Web editor’s note: this article was recently published in the March 5 edition of the North Georgia Advocate. If you would like more information about subscribing to the North Georgia Advocate during the March Subscription Campaign, please visit ngumc.org/advocate.
By GLENN HANNIGAN
You are holding a dinosaur in your hands. But you already knew that.
We’ve been hearing it for years. Newspapers are dying and nearly extinct. And before long all news—and virtually all communications—will be digitally transmitted. As for print media, the obits have been written and eulogies delivered. We are just waiting for the burial.
The emerging digital revolution, and the ability to move mountains of information at warp speed, has made print publications as critical to communications as buggy whips are to transportation.
So, why are newspapers still in circulation? Why are you holding one in your hands? Because they still matter. And they have a unique role in communications.
I am reminded of that regularly, almost every time I check e-mails or retrieve phone messages. There is a certain validation about seeing something in print that makes information seem more real, tangible. It is one of the main reasons the Advocate gets so many requests to publish news and photos from events that might be more than a week old. It’s the reason people will request extra copies of papers that highlight their church or ministries.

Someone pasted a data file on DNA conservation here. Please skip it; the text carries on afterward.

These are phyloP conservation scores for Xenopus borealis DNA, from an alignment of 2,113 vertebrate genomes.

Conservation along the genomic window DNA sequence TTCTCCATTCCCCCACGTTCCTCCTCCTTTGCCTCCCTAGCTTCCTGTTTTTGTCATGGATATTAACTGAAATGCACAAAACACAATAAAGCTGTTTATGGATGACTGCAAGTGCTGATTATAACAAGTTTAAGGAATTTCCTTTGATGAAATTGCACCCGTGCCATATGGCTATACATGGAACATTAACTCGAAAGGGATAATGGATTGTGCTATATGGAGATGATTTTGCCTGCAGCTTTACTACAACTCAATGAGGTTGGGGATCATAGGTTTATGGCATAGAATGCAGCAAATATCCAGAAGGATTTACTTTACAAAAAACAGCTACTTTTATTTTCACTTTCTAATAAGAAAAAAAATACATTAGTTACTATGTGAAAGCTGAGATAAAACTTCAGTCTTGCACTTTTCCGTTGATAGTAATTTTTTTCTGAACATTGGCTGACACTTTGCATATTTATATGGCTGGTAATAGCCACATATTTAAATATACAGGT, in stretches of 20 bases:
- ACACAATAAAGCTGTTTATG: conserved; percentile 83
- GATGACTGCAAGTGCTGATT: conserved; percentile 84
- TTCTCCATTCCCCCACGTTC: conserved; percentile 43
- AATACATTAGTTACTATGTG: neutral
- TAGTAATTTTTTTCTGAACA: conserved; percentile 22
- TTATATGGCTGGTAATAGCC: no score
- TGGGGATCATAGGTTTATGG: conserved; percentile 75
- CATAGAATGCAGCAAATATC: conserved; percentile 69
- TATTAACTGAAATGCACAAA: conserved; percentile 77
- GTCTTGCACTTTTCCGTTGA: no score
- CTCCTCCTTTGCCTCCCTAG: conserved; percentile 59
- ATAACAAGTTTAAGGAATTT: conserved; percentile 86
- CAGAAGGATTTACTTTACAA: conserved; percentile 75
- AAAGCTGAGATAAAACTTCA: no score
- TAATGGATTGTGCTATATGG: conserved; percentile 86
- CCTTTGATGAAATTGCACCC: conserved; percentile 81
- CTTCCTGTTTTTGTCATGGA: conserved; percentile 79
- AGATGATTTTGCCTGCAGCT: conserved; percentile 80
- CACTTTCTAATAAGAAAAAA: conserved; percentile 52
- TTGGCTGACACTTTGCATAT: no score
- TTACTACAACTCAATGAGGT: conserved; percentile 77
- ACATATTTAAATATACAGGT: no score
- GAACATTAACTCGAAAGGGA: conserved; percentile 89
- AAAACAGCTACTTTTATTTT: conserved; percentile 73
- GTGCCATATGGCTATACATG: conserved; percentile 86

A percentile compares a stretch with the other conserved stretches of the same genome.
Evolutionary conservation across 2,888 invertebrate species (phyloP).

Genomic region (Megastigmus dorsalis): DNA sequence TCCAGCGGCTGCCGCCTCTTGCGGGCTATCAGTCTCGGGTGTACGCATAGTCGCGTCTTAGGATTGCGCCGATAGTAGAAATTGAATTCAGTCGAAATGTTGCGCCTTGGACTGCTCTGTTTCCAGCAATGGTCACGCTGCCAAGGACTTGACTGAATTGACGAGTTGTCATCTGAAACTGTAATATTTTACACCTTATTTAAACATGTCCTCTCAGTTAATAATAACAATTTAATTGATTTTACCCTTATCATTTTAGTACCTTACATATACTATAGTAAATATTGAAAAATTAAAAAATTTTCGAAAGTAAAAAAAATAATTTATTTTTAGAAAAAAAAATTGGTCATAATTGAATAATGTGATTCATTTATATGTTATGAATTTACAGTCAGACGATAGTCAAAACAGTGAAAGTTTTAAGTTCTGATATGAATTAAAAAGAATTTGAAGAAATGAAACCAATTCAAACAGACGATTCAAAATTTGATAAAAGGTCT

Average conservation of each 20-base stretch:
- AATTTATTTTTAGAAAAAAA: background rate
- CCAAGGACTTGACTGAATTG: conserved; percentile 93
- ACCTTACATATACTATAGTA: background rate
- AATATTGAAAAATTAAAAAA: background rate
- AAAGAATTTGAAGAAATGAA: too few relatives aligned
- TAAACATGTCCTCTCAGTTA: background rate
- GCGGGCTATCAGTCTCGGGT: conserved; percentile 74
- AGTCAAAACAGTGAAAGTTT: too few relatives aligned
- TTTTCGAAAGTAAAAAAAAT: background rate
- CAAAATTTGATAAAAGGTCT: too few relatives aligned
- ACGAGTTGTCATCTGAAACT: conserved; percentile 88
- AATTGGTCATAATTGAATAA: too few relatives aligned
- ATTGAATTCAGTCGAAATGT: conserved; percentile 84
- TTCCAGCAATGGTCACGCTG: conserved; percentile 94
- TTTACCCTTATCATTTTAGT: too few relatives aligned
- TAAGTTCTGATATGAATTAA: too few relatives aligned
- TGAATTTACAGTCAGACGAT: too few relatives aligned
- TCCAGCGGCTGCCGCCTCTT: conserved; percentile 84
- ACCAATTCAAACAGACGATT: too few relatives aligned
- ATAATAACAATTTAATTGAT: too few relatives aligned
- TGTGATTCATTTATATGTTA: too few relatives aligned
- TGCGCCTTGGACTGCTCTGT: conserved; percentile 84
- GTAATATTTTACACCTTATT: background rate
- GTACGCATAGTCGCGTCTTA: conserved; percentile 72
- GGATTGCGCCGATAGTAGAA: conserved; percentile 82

It’s the reason you so often see athletes, or politicians, gleefully holding up a newspaper proclaiming their big triumph. It doesn’t have the same impact if you do that with a laptop or Blackberry.
You can hold a newspaper in your hands and share it with a friend, frame a page and hang it on a wall, or send copies to friends and family.
Many of us save copies of newspapers for good reason. There is a power in print that video or electronic media cannot replicate. But just as the influence of radio decreased after the emergence of television, so the influence of newspapers will wane, but will not disappear entirely.
There are some reasonable arguments to stop publishing the North Georgia Advocate. But there is a much stronger case to keep it in circulation. Certainly, there are more efficient ways to share information with the 930 churches in the North Georgia Conference. In reality, there is no more effective way.
The power of print. It is why people are passionate about getting their news in the Advocate. It is why we receive so many e-mails and calls suggesting stories, photos or news items.
People not only want to see their news and information in the newspaper, they want other people across the Conference to know about it and to see it.
If you are not currently subscribing to the Advocate, you don’t know what you are missing. You also don’t know what is going on in the far reaches of the North Georgia Conference.
Our current subscription drive is vital to the future of this newspaper. For $25 a year, it is a value that is hard to beat. You might pay more for one chance to see some dusty dinosaur fossils in a museum.